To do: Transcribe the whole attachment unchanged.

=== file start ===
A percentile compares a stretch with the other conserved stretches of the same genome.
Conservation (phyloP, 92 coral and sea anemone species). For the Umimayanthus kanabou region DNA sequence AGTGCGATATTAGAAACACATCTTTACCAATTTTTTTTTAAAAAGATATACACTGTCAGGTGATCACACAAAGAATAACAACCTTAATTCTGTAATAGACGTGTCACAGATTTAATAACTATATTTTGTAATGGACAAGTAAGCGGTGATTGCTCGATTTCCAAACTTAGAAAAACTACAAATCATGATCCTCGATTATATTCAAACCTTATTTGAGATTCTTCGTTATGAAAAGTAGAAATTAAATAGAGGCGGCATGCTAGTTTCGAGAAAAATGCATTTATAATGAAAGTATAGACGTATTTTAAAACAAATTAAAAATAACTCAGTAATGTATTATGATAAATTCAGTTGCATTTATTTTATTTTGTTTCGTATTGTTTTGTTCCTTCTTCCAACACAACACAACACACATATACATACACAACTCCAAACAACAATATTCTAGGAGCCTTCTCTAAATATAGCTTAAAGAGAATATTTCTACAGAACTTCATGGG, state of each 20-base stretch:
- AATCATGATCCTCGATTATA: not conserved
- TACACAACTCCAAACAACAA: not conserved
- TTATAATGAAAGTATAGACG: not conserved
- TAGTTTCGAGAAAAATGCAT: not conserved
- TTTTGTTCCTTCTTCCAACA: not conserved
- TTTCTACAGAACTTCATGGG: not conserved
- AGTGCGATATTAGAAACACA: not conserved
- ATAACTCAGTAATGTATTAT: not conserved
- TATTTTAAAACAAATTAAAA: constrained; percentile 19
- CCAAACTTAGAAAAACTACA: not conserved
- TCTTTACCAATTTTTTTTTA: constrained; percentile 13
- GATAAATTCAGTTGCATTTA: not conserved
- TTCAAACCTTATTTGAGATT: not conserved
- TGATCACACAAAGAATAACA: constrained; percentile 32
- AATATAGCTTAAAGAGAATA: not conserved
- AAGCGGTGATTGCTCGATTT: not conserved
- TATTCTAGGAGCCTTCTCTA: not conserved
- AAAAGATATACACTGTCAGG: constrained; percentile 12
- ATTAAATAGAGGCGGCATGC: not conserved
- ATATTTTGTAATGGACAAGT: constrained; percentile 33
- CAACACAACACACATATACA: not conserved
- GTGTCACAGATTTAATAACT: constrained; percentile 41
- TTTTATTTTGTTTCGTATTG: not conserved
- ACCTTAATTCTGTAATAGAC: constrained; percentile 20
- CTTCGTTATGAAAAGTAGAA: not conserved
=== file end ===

A percentile compares a stretch with the other conserved stretches of the same genome.
Conservation (phyloP, 92 coral and sea anemone species). For the Umimayanthus kanabou region DNA sequence AGTGCGATATTAGAAACACATCTTTACCAATTTTTTTTTAAAAAGATATACACTGTCAGGTGATCACACAAAGAATAACAACCTTAATTCTGTAATAGACGTGTCACAGATTTAATAACTATATTTTGTAATGGACAAGTAAGCGGTGATTGCTCGATTTCCAAACTTAGAAAAACTACAAATCATGATCCTCGATTATATTCAAACCTTATTTGAGATTCTTCGTTATGAAAAGTAGAAATTAAATAGAGGCGGCATGCTAGTTTCGAGAAAAATGCATTTATAATGAAAGTATAGACGTATTTTAAAACAAATTAAAAATAACTCAGTAATGTATTATGATAAATTCAGTTGCATTTATTTTATTTTGTTTCGTATTGTTTTGTTCCTTCTTCCAACACAACACAACACACATATACATACACAACTCCAAACAACAATATTCTAGGAGCCTTCTCTAAATATAGCTTAAAGAGAATATTTCTACAGAACTTCATGGG, state of each 20-base stretch:
- AATCATGATCCTCGATTATA: not conserved
- TACACAACTCCAAACAACAA: not conserved
- TTATAATGAAAGTATAGACG: not conserved
- TAGTTTCGAGAAAAATGCAT: not conserved
- TTTTGTTCCTTCTTCCAACA: not conserved
- TTTCTACAGAACTTCATGGG: not conserved
- AGTGCGATATTAGAAACACA: not conserved
- ATAACTCAGTAATGTATTAT: not conserved
- TATTTTAAAACAAATTAAAA: constrained; percentile 19
- CCAAACTTAGAAAAACTACA: not conserved
- TCTTTACCAATTTTTTTTTA: constrained; percentile 13
- GATAAATTCAGTTGCATTTA: not conserved
- TTCAAACCTTATTTGAGATT: not conserved
- TGATCACACAAAGAATAACA: constrained; percentile 32
- AATATAGCTTAAAGAGAATA: not conserved
- AAGCGGTGATTGCTCGATTT: not conserved
- TATTCTAGGAGCCTTCTCTA: not conserved
- AAAAGATATACACTGTCAGG: constrained; percentile 12
- ATTAAATAGAGGCGGCATGC: not conserved
- ATATTTTGTAATGGACAAGT: constrained; percentile 33
- CAACACAACACACATATACA: not conserved
- GTGTCACAGATTTAATAACT: constrained; percentile 41
- TTTTATTTTGTTTCGTATTG: not conserved
- ACCTTAATTCTGTAATAGAC: constrained; percentile 20
- CTTCGTTATGAAAAGTAGAA: not conserved